top of page

The Danger of a "Do Nothing Fed"

Updated: Jan 22

Today's financial markets experienced turbulence following the unexpectedly high December CPI figure, registering at 3.4%. This development casts doubt on the predictions of numerous analysts who foresaw the Federal Reserve beginning to reduce interest rates as early as March or June 2024. Despite some weaknesses, the economy maintains resilience, particularly in the service sector, which is a major economic driver.

Investor sentiment has been buoyed by the anticipation of the Fed's rate cuts, with expectations of at least four 0.25% reductions factored into the market's end-of-year rally. However, this optimism is precarious—if the Fed's actions don't align with these expectations, a significant market reassessment is inevitable.

The Fed is tightening monetary conditions
The Fed's tightening ofmonetary conditions by winding down the balance sheet. Source: Bloomberg

There are concerns regarding the Fed's intense focus on achieving a 2% inflation target. This narrow goal might lead to a prolonged period of restrictive monetary policy, potentially hindering the possibility of a gentle economic downturn ("soft landing") and instead steering the economy towards recession. Such a scenario would likely emerge from reduced consumer and business spending.

If this happens, market trends could shift negatively, potentially leading to a correction phase that only subsides when sufficient rate cuts are enacted to rejuvenate economic growth. This pattern of drastic Fed interventions—alternating between steep rate hikes and cuts—appears to be a recurring theme, shaping the economic landscape for the foreseeable future.

The Fed has a history of steep rate increases and cuts.
The Fed's pattern of steep hikes and cuts. Source: Bloomberg

This situation underscores the importance of cautious optimism and preparedness for potential shifts in monetary policy. Investors and market observers alike must remain vigilant, ready to adapt to the unpredictable dynamics of the Fed's actions and the broader economic environment.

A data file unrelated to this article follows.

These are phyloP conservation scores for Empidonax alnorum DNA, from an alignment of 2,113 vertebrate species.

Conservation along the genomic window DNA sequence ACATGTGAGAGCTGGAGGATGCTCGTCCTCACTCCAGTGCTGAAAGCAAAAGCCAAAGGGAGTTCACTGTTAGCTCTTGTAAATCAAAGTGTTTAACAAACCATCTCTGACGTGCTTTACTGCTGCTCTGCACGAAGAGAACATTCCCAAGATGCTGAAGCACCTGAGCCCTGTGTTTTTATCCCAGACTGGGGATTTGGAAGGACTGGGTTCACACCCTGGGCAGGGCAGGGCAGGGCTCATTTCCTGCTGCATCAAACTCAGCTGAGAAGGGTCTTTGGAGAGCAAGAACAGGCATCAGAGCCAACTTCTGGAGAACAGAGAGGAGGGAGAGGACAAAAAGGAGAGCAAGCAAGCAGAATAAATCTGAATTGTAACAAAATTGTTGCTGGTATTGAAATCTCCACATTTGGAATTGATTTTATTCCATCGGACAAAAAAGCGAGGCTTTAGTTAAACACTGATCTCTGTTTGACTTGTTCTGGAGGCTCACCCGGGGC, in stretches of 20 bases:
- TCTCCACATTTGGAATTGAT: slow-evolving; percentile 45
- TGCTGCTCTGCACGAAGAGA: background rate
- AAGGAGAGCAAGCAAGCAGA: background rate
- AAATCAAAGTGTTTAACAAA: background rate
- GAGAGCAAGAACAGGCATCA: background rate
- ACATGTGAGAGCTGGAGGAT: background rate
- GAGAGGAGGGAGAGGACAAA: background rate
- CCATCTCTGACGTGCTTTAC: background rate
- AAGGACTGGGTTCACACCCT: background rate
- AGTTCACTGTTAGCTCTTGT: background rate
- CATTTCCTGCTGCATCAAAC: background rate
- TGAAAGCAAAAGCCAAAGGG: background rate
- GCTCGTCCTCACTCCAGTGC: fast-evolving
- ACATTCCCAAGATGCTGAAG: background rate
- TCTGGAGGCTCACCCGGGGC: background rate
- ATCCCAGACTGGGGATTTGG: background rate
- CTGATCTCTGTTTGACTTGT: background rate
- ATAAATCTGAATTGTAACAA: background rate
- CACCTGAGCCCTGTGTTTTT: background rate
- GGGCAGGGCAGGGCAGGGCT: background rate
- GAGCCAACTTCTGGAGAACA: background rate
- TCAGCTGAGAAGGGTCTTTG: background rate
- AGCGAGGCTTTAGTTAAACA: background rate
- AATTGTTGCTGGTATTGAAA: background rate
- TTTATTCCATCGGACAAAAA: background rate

Unless otherwise indicated all performance is sourced from Bloomberg.


The views presented are those of the authors and webinar or podcast hosts/participants, and should not be construed as investment advice. The authors, podcast participants, webinar hosts, or clients of WBI Investments, LLC (WBI) may own stock discussed in these insights. WBl is an investment adviser in New Jersey. WBl is registered with the Securities and Exchange Commission (SEC). Registration of an investment adviser does not imply any specific level of skill or training and does not constitute an endorsement of the firm by the Commission. WBl only transacts business in states in which it is properly registered or is excluded or exempted from registration. A copy of WBI's current written disclosure brochure filed with the SEC which discusses among other things, WBI's business practices, services and fees, is available through the SEC's website at: This site contains links to third-party websites. WBl does not endorse, approve, certify, or control these websites and does not assume responsibility for the accuracy, completeness, or timeliness of the information located there. Your access to and use of such websites is governed by the terms of use and privacy policies of those sites, and shall be at your own risk. WBI disclaims responsibility for the privacy policies and customer information practices of third-party internet websites.

bottom of page